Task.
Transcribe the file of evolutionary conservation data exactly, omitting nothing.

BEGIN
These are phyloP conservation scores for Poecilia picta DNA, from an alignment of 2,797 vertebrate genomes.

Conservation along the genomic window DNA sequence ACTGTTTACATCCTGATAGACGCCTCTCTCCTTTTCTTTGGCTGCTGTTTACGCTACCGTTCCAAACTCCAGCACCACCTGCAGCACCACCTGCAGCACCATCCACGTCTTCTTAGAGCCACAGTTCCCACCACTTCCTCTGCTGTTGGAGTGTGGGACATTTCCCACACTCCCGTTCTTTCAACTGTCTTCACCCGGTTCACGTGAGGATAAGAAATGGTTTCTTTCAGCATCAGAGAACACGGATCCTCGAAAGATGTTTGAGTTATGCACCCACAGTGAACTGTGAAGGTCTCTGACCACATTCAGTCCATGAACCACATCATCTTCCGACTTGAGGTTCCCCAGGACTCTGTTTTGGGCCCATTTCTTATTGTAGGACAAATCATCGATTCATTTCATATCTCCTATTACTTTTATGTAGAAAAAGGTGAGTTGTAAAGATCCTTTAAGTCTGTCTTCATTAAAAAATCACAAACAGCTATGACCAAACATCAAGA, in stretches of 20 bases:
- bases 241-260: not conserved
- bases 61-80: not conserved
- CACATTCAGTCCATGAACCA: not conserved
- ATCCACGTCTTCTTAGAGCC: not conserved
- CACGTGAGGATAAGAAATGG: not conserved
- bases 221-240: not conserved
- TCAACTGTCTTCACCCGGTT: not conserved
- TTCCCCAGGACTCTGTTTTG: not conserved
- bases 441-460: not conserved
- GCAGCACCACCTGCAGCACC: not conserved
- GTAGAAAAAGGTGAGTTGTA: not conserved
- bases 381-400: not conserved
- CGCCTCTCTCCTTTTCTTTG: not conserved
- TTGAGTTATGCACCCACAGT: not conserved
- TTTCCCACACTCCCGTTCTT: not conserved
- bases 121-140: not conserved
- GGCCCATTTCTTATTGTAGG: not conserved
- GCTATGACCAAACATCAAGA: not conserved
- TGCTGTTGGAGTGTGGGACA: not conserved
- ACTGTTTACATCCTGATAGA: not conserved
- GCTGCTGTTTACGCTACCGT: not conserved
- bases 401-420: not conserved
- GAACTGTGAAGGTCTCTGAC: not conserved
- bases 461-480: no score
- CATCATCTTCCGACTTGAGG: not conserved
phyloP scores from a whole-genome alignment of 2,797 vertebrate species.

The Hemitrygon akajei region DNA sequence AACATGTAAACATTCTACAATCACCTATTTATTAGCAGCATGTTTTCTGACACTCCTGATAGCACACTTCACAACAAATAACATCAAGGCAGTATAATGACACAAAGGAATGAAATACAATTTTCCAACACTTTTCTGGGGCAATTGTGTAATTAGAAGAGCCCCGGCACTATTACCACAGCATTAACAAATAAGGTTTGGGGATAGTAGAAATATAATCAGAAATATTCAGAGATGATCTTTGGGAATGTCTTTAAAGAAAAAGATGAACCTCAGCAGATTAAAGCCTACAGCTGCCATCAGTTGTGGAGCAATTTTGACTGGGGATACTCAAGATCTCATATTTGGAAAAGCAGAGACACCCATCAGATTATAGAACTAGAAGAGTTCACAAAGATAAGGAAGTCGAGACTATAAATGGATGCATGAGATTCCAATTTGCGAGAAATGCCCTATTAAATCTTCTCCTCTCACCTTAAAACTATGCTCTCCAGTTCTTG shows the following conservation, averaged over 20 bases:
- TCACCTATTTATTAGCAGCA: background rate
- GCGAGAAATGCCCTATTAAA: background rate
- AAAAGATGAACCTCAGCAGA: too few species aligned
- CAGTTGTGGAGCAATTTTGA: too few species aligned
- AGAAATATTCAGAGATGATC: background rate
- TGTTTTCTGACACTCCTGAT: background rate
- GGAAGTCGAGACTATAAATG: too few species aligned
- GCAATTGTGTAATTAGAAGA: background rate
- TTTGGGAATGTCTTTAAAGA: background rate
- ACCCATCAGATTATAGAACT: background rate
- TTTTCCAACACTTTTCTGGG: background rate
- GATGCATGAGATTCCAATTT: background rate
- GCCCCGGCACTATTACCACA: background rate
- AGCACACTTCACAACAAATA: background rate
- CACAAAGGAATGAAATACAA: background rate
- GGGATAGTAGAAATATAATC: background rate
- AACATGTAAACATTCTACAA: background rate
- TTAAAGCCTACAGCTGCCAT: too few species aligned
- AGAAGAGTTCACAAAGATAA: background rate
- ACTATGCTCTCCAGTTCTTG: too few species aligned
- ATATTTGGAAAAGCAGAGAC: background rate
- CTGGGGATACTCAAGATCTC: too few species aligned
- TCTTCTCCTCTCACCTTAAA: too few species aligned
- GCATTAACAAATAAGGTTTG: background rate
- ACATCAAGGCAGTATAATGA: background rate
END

These are phyloP conservation scores for Poecilia picta DNA, from an alignment of 2,797 vertebrate genomes.

Conservation along the genomic window DNA sequence ACTGTTTACATCCTGATAGACGCCTCTCTCCTTTTCTTTGGCTGCTGTTTACGCTACCGTTCCAAACTCCAGCACCACCTGCAGCACCACCTGCAGCACCATCCACGTCTTCTTAGAGCCACAGTTCCCACCACTTCCTCTGCTGTTGGAGTGTGGGACATTTCCCACACTCCCGTTCTTTCAACTGTCTTCACCCGGTTCACGTGAGGATAAGAAATGGTTTCTTTCAGCATCAGAGAACACGGATCCTCGAAAGATGTTTGAGTTATGCACCCACAGTGAACTGTGAAGGTCTCTGACCACATTCAGTCCATGAACCACATCATCTTCCGACTTGAGGTTCCCCAGGACTCTGTTTTGGGCCCATTTCTTATTGTAGGACAAATCATCGATTCATTTCATATCTCCTATTACTTTTATGTAGAAAAAGGTGAGTTGTAAAGATCCTTTAAGTCTGTCTTCATTAAAAAATCACAAACAGCTATGACCAAACATCAAGA, in stretches of 20 bases:
- bases 241-260: not conserved
- bases 61-80: not conserved
- CACATTCAGTCCATGAACCA: not conserved
- ATCCACGTCTTCTTAGAGCC: not conserved
- CACGTGAGGATAAGAAATGG: not conserved
- bases 221-240: not conserved
- TCAACTGTCTTCACCCGGTT: not conserved
- TTCCCCAGGACTCTGTTTTG: not conserved
- bases 441-460: not conserved
- GCAGCACCACCTGCAGCACC: not conserved
- GTAGAAAAAGGTGAGTTGTA: not conserved
- bases 381-400: not conserved
- CGCCTCTCTCCTTTTCTTTG: not conserved
- TTGAGTTATGCACCCACAGT: not conserved
- TTTCCCACACTCCCGTTCTT: not conserved
- bases 121-140: not conserved
- GGCCCATTTCTTATTGTAGG: not conserved
- GCTATGACCAAACATCAAGA: not conserved
- TGCTGTTGGAGTGTGGGACA: not conserved
- ACTGTTTACATCCTGATAGA: not conserved
- GCTGCTGTTTACGCTACCGT: not conserved
- bases 401-420: not conserved
- GAACTGTGAAGGTCTCTGAC: not conserved
- bases 461-480: no score
- CATCATCTTCCGACTTGAGG: not conserved
phyloP scores from a whole-genome alignment of 2,797 vertebrate species.

The Hemitrygon akajei region DNA sequence AACATGTAAACATTCTACAATCACCTATTTATTAGCAGCATGTTTTCTGACACTCCTGATAGCACACTTCACAACAAATAACATCAAGGCAGTATAATGACACAAAGGAATGAAATACAATTTTCCAACACTTTTCTGGGGCAATTGTGTAATTAGAAGAGCCCCGGCACTATTACCACAGCATTAACAAATAAGGTTTGGGGATAGTAGAAATATAATCAGAAATATTCAGAGATGATCTTTGGGAATGTCTTTAAAGAAAAAGATGAACCTCAGCAGATTAAAGCCTACAGCTGCCATCAGTTGTGGAGCAATTTTGACTGGGGATACTCAAGATCTCATATTTGGAAAAGCAGAGACACCCATCAGATTATAGAACTAGAAGAGTTCACAAAGATAAGGAAGTCGAGACTATAAATGGATGCATGAGATTCCAATTTGCGAGAAATGCCCTATTAAATCTTCTCCTCTCACCTTAAAACTATGCTCTCCAGTTCTTG shows the following conservation, averaged over 20 bases:
- TCACCTATTTATTAGCAGCA: background rate
- GCGAGAAATGCCCTATTAAA: background rate
- AAAAGATGAACCTCAGCAGA: too few species aligned
- CAGTTGTGGAGCAATTTTGA: too few species aligned
- AGAAATATTCAGAGATGATC: background rate
- TGTTTTCTGACACTCCTGAT: background rate
- GGAAGTCGAGACTATAAATG: too few species aligned
- GCAATTGTGTAATTAGAAGA: background rate
- TTTGGGAATGTCTTTAAAGA: background rate
- ACCCATCAGATTATAGAACT: background rate
- TTTTCCAACACTTTTCTGGG: background rate
- GATGCATGAGATTCCAATTT: background rate
- GCCCCGGCACTATTACCACA: background rate
- AGCACACTTCACAACAAATA: background rate
- CACAAAGGAATGAAATACAA: background rate
- GGGATAGTAGAAATATAATC: background rate
- AACATGTAAACATTCTACAA: background rate
- TTAAAGCCTACAGCTGCCAT: too few species aligned
- AGAAGAGTTCACAAAGATAA: background rate
- ACTATGCTCTCCAGTTCTTG: too few species aligned
- ATATTTGGAAAAGCAGAGAC: background rate
- CTGGGGATACTCAAGATCTC: too few species aligned
- TCTTCTCCTCTCACCTTAAA: too few species aligned
- GCATTAACAAATAAGGTTTG: background rate
- ACATCAAGGCAGTATAATGA: background rate